The Spider of Sarajevo, Hardback
4.5 out of 5 (1 rating)


From the secret archives of the Comptrollerate-General for Scrutiny and Survey Summer 1914: Europe is on the brink.

As Britain's enemies grow stronger, the Comptroller-General must confront the man with whom he has struggled for a generation - a man he knows only as the Spider.

In a desperate gamble, he sends four agents out across the continent, on a mission they do not understand...The future of British intelligence - of the British Empire - is in their hands.

Not all of them will return. Unique and resourceful, hunted and deceived, they have embarked on a journey that will climax in the town of Sarajevo on the 28th of June 1914.


  • Format: Hardback
  • Pages: 416 pages
  • Publisher: Atlantic Books
  • Publication Date:
  • Category: Historical fiction
  • ISBN: 9781782391913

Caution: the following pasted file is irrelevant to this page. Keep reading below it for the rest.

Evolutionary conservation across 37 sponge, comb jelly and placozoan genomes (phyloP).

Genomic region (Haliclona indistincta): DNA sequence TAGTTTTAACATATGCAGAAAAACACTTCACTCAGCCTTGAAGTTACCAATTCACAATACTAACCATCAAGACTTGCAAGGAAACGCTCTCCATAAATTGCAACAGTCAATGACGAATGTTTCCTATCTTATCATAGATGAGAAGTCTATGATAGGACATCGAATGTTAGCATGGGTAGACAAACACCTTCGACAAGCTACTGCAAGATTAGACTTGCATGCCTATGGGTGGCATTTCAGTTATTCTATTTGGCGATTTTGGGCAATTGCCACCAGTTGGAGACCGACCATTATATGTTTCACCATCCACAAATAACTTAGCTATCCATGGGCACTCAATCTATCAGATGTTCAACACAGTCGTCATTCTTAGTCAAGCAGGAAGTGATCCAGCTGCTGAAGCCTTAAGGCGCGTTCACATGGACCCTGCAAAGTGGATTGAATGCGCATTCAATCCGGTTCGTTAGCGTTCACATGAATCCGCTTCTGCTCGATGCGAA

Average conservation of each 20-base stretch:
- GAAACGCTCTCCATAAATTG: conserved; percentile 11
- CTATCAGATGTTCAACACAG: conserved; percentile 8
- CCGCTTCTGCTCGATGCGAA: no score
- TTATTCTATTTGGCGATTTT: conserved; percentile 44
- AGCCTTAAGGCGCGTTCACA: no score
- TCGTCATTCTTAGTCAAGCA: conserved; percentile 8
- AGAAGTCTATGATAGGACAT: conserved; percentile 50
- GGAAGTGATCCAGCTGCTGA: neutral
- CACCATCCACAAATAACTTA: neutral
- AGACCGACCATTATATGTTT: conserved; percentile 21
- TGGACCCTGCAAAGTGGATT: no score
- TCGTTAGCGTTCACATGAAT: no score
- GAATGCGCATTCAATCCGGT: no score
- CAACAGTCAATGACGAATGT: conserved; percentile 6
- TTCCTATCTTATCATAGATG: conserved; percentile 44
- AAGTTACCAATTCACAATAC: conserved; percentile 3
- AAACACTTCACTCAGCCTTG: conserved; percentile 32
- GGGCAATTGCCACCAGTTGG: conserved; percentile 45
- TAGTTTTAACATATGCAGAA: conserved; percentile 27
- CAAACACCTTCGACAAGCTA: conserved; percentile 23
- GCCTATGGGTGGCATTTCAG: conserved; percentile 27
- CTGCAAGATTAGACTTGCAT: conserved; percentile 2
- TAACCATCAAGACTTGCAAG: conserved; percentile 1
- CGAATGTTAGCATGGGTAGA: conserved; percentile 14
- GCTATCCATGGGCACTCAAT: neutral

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In the spring of 1914, amid increasing tensions between nations and ethnicities in Europe, an old man in London is preparing what might be his last opportunity to trap the Spider, a master of spies and his long-standing enemy, and reveal his identity. Consequently, he sends out four civilians from different backgrounds and of very different characters – three men and one woman – to gather information on the continent and to report back to him their impressions. But soon other and more hostile agencies become aware of their existence and before long track their every move …I admit this is a difficult book to review, as essentially not very much happens, but it is gripping and incredibly tense nonetheless as the author plays fiendishly clever mind games and occasionally requires the reader to pay close attention and join up the dots themselves. Once again I can only marvel at the author’s impeccable research – he asserts that parts of the novel are based on previously unpublished documents by the enigmatic Comptrollerate-General which made appearances in his two other books – as the atmosphere he creates is one of the European nations on the brink of war, with only reports here and there of increasing arms shipments and foreign currencies being converted to gold, but nothing substantial, and Britain and Germany to all intents and purposes still playing at allies with a joint regatta of their navies. The novel literally starts with a bang, but then takes a little while to get going again; once the four agents have been sent on their respective ways, the stakes are raised as they are essentially on their own, with no set objective to follow, and have to rely on their wits. Robert Wilton resorts to a very clever stylistic ploy to increase the urgency and tension, which probably not everyone will appreciate as it makes following the individual plot strands more difficult and is quite disorientating at first, but in my opinion proves very effective, and I raced through the pages and had to force myself to stop reading from time to time to sleep or look after my family.As spring turns to summer and events start to spiral out of control, it was more than a little disappointing to find that the denouement, despite a major twist and a surprising (slightly forced?) coincidence, rather fizzled out and ended quite abruptly, with one or two questions still left unanswered. But, up till then, I have to award the author full marks for delivering a novel with such skill and panache.Where and when will the next published case files of the Comptrollerate-General take us?

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